As part of ensuring best performance, Impala attempts to complete tasks on local data, as opposed to using network connections to work with remote data. To support this goal, Impala matches the hostname provided to each Impala daemon with the IP address of each DataNode by resolving the hostname flag to an IP address. For Impala to work with local data, use a single IP interface for the DataNode and the Impala daemon on each machine. Ensure that the Impala daemon's hostname flag resolves to the IP address of the DataNode. For single-homed machines, this is usually automatic, but for multi-homed machines, ensure that the Impala daemon's hostname resolves to the correct interface. Impala tries to detect the correct hostname at start-up, and prints the derived hostname at the start of the log in a message of the form:
Using hostname: impala-daemon-1.example.com
In the majority of cases, this automatic detection works correctly. If you need to explicitly set the
hostname, do so by setting the
During join operations, portions of data from each joined table are loaded into memory. Data sets can be very large, so ensure your hardware has sufficient memory to accommodate the joins you anticipate completing.
While requirements vary according to data set size, the following is generally recommended:
CPU - Impala version 2.2 and higher uses the SSSE3 instruction set, which is included in newer processors.
Note: This required level of processor is the same as in Impala version 1.x. The Impala 2.0 and 2.1 releases had a stricter requirement for the SSE4.1 instruction set, which has now been relaxed.
- Memory - 128 GB or more recommended, ideally 256 GB or more. If the intermediate results during query processing on a particular node exceed the amount of memory available to Impala on that node, the query writes temporary work data to disk, which can lead to long query times. Note that because the work is parallelized, and intermediate results for aggregate queries are typically smaller than the original data, Impala can query and join tables that are much larger than the memory available on an individual node.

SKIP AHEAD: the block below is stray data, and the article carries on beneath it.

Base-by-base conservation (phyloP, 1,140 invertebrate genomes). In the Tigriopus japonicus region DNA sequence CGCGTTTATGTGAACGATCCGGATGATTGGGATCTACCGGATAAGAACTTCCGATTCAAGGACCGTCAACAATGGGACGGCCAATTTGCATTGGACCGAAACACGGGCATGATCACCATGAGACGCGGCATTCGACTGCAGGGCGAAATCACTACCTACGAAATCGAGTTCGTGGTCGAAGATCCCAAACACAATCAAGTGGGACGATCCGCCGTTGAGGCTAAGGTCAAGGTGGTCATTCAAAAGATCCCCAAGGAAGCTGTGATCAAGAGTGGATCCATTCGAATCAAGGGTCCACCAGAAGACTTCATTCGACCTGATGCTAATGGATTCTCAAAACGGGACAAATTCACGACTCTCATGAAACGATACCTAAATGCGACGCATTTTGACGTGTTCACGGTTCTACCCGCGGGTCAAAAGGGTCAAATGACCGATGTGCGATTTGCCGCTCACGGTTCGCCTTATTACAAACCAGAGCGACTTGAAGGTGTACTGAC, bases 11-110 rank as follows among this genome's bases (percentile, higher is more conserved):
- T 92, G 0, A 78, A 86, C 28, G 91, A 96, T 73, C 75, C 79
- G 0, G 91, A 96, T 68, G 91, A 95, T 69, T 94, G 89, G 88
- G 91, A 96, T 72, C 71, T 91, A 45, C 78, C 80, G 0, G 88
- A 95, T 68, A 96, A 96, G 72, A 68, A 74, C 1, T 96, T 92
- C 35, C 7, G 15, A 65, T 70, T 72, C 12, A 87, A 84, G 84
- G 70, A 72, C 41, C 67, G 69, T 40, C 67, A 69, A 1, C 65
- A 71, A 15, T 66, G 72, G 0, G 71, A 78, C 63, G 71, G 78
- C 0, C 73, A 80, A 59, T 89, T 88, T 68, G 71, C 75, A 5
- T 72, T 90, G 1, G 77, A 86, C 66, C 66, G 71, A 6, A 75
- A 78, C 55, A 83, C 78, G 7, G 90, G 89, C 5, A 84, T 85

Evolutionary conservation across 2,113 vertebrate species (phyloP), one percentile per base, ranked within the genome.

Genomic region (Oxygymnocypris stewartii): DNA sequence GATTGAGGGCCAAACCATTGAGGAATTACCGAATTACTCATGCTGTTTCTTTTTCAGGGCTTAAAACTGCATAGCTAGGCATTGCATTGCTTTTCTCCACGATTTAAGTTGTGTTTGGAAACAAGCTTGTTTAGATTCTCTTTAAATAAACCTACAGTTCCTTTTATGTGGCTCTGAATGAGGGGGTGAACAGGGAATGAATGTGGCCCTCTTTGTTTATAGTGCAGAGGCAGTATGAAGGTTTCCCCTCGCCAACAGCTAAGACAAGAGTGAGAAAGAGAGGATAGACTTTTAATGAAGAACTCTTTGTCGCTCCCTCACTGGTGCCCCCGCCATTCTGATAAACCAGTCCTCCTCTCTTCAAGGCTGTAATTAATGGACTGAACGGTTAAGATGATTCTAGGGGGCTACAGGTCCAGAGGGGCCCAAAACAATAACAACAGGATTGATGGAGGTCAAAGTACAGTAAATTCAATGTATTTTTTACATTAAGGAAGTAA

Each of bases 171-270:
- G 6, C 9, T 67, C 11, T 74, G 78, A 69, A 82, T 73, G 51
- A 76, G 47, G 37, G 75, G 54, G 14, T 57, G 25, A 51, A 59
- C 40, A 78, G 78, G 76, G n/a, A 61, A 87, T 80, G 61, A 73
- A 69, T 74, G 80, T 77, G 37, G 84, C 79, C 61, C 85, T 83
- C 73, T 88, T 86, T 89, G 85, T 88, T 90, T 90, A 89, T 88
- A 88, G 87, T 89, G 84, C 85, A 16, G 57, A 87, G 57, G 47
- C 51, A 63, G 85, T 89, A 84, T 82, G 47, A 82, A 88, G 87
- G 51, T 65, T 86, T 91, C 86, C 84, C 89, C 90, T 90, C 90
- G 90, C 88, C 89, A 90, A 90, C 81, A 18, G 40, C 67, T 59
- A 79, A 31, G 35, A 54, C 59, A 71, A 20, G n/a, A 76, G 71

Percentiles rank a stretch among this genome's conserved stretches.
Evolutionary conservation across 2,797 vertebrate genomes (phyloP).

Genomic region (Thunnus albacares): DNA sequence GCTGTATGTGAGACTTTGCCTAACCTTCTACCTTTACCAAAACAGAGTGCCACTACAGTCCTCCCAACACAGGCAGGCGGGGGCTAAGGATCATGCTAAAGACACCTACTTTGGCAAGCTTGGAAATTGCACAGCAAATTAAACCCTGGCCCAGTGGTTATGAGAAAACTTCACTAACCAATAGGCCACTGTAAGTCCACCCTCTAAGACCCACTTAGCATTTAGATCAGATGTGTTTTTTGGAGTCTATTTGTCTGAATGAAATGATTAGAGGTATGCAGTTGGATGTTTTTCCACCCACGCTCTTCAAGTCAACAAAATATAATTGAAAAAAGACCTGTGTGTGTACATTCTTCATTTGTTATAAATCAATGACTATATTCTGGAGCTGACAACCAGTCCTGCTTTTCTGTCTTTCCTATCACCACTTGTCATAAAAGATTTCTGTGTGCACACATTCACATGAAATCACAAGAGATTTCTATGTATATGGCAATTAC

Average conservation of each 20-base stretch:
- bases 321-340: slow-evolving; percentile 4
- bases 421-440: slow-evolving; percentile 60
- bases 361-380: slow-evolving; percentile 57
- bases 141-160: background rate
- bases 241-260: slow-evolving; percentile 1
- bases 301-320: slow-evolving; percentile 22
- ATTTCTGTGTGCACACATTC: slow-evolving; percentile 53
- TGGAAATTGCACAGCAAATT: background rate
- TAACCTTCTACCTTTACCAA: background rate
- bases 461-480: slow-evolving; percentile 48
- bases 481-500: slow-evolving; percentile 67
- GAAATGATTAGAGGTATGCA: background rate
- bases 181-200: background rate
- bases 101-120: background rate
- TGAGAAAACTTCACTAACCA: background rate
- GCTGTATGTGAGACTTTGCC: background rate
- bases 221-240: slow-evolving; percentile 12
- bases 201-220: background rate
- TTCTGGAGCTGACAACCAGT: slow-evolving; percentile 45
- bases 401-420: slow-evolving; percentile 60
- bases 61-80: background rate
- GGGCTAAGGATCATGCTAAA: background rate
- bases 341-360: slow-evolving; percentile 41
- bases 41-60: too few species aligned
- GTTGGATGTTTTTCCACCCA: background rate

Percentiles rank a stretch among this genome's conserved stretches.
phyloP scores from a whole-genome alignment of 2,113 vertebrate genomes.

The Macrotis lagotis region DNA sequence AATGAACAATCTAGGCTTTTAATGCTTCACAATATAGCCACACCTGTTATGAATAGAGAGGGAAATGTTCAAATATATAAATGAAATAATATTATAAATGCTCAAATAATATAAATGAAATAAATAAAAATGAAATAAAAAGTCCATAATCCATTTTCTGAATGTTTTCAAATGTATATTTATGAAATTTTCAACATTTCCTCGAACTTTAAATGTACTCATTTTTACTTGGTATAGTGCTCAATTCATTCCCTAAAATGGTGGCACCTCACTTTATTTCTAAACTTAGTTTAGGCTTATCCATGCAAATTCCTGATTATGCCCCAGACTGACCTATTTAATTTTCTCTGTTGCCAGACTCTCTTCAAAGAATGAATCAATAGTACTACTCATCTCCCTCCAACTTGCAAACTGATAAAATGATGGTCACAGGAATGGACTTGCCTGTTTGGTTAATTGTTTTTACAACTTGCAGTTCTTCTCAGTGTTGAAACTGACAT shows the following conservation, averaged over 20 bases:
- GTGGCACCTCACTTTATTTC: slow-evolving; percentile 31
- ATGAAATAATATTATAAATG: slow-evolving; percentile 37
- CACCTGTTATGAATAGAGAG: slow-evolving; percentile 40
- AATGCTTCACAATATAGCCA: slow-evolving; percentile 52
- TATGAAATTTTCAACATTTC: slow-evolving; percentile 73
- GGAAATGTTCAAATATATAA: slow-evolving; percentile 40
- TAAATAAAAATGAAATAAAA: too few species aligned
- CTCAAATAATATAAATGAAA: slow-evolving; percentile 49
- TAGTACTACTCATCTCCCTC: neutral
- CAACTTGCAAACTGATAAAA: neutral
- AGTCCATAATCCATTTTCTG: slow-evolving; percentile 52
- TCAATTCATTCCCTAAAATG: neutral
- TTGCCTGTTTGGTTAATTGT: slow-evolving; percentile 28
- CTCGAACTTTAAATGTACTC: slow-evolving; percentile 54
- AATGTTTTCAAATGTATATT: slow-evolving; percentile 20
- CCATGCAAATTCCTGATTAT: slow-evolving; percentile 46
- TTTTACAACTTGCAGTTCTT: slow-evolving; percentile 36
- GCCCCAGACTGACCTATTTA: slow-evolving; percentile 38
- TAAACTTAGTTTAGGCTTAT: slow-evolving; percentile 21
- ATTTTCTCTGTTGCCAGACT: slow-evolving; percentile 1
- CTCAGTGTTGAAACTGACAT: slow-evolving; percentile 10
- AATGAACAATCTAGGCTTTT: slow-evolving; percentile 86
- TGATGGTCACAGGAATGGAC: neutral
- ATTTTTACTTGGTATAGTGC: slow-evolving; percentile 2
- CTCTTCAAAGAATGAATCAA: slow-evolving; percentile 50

- Storage - DataNodes with 12 or more disks each. I/O speeds are often the limiting factor for disk performance with Impala. Ensure that you have sufficient disk space to store the data Impala will be querying.
User Account Requirements
Impala creates and uses a user and group named
impala. Do not delete this account or group
and do not modify the account's or group's permissions and rights. Ensure no existing systems obstruct the
functioning of these accounts and groups. For example, if you have scripts that delete user accounts not in
a white-list, add these accounts to the list of permitted accounts.
For correct file deletion during
DROP TABLE operations, Impala must be able to move files
to the HDFS trashcan. You might need to create an HDFS directory /user/impala,
writeable by the
impala user, so that the trashcan can be created. Otherwise, data files
might remain behind after a
DROP TABLE statement.
Impala should not run as root. Best Impala performance is achieved using direct reads, but root is not permitted to use direct reads. Therefore, running Impala as root negatively affects performance.
By default, any user can connect to Impala and access all the associated databases and tables. You can
enable authorization and authentication based on the Linux OS user who connects to the Impala server, and
the associated groups for that user. Impala Security for details. These
security features do not change the underlying file permission requirements; the
user still needs to be able to access the data files.